If your spouse or co-parent has stopped paying your child support, there are a number of options potentially available, depending upon the situation and the terms of the judgment that awarded you the support. Keep in mind that in Florida, at some point the child may choose which parent to live with.
The first option, if it’s not in place already, is to request what is called an Income Withholding Order (IWO). An IWO is an order that is signed by the Court that directs any and all present and future employers of an obligor parent to automatically withhold his or her support obligation from their paycheck. The employer sends the payment directly to the Central Government Depository, who thereafter issues a check to the obligee parent. This is typically the first option for parents who had previously agreed to implement direct payment and for whom payments have become increasingly erratic or delinquent.
Note that by law a court is obligated to impose an IWO (formerly called an “Income Deduction Order” – see Florida Statutes 61.1301(1)(a)), so with the exception of older cases for which this statute didn’t yet apply, the only time an IWO will not be used is if the parties have otherwise agreed to direct payments. This means that getting an IWO put in place is relatively easy to do if it can be shown that the obligor parent is delinquent and there is entitlement to support (i.e. there is a Final Judgment or other Order that grants child support entitlement).
If you do find yourself requesting such an IWO, be sure to ALSO request that the court assess any arrearage in support that might be due and owing to you, as payment toward the back support can also be ordered to be paid by income withholding (the statutory rate being 20% of the prospective monthly obligation). For example, if the obligor owes $100.00 in “regular support” each month his or her arrearage payment will be $20.00 each month. The arrearage payment will be made each month until the total back support is paid in full (therefore arrearage payments survive other terminable conditions for child support, such as the child becoming self-supporting or reaching the age of majority).
Where an IWO might not service you, however, is where the obligor parent is self-employed or makes cash (read: under the table) income. An IWO will be of little service in such situations. The option is therefore enforcement.
Child support orders are enforceable by contempt. To prove contempt you have to make a showing that the obligor parent had ability to pay the support and that he or she willfully failed to meet that obligation. Support can be paid from more sources than just income; for example, overall financial assets such as boats, cars, jewelry, retirement plans or other liquidable assets can be sourced to pay a child support obligation.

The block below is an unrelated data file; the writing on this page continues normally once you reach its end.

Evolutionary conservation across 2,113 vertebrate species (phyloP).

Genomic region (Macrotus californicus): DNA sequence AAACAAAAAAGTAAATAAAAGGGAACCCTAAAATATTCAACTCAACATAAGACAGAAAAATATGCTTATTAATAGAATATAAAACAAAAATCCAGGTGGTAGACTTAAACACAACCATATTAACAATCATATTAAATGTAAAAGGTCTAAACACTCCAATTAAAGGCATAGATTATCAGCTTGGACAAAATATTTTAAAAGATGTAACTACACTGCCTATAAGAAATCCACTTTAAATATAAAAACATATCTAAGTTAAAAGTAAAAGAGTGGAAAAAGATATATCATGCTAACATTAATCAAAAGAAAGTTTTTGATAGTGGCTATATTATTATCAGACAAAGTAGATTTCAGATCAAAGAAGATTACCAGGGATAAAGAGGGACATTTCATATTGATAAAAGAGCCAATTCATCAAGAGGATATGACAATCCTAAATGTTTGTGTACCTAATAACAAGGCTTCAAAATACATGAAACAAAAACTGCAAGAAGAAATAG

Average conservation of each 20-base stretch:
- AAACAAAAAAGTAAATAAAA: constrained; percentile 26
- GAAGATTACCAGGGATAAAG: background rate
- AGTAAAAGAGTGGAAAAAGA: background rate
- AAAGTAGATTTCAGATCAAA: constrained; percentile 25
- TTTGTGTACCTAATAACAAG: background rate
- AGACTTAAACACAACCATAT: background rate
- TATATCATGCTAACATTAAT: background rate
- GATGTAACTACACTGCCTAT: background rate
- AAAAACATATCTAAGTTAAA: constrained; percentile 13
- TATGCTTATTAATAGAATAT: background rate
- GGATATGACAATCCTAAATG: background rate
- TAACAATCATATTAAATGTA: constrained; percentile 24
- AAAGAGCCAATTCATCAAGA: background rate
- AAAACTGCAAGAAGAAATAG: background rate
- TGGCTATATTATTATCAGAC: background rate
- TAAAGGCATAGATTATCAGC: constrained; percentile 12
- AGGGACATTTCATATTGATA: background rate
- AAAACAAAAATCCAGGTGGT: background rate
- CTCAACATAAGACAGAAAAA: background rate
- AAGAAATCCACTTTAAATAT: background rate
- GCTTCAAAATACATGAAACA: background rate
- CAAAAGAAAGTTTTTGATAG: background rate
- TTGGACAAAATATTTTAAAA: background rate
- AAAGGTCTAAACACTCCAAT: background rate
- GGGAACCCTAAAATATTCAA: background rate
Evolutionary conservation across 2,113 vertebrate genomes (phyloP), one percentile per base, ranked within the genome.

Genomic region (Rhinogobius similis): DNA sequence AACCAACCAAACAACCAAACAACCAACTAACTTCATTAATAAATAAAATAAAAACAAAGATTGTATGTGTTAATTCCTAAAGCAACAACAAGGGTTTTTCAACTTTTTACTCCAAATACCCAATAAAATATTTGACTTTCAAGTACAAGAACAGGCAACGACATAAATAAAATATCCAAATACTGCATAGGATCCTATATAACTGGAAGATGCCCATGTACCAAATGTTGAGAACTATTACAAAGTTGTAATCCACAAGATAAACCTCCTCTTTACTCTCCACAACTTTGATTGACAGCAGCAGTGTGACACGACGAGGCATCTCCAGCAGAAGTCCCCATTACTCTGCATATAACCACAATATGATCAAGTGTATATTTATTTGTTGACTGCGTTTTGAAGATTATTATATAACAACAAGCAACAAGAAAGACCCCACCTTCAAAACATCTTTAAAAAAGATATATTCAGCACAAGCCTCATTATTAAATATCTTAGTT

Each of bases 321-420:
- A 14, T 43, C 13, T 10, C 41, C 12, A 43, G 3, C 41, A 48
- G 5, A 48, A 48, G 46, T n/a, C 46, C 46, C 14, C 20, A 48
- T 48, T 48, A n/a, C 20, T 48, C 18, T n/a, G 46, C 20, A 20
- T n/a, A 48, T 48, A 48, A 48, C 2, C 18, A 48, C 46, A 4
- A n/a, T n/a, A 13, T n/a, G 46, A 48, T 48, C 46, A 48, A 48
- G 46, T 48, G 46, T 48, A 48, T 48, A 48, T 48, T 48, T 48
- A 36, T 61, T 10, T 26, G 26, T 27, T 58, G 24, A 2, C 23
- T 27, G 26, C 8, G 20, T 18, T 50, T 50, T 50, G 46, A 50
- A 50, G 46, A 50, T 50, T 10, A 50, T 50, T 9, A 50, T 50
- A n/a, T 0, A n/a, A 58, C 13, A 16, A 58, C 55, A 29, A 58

If you get an order of contempt, there will often be what is called a “purge” payment for the obligor to avoid further punishment, such as incarceration (the misdemeanor crime being the willful failure to obey the Court’s direct order in paying support). However, if the Court does not find enough evidence of either willfulness or ability to pay then you might find that while you support arrearage is permitted to continue to accrue there will be no punitive enforcement action issued against the obligor until such time as he or she is able to resume payment. Typical examples of this include temporary unemployment situations and/or medical leave situations.
Other remedies also exist for the purpose of support enforcement. If you payments are due to be made through the Central Depository, then you can motion to have the obligor’s driver’s license suspended. This will initiate a hearing (probably quicker than anything as obligors pay quick attention to these notices) as to whether or not the non-payment is justified. And if you’ve been through multiple contempt proceedings and find yourself with an arrearage lump sum for a child who has since aged out, then the Court might look into “monetary judgment” awards to satisfy the debt.
There are many different options for non-payment of support, but your course of action will ultimately depend upon the circumstances of your case, including the terms of the obligation and the reason for non-payment.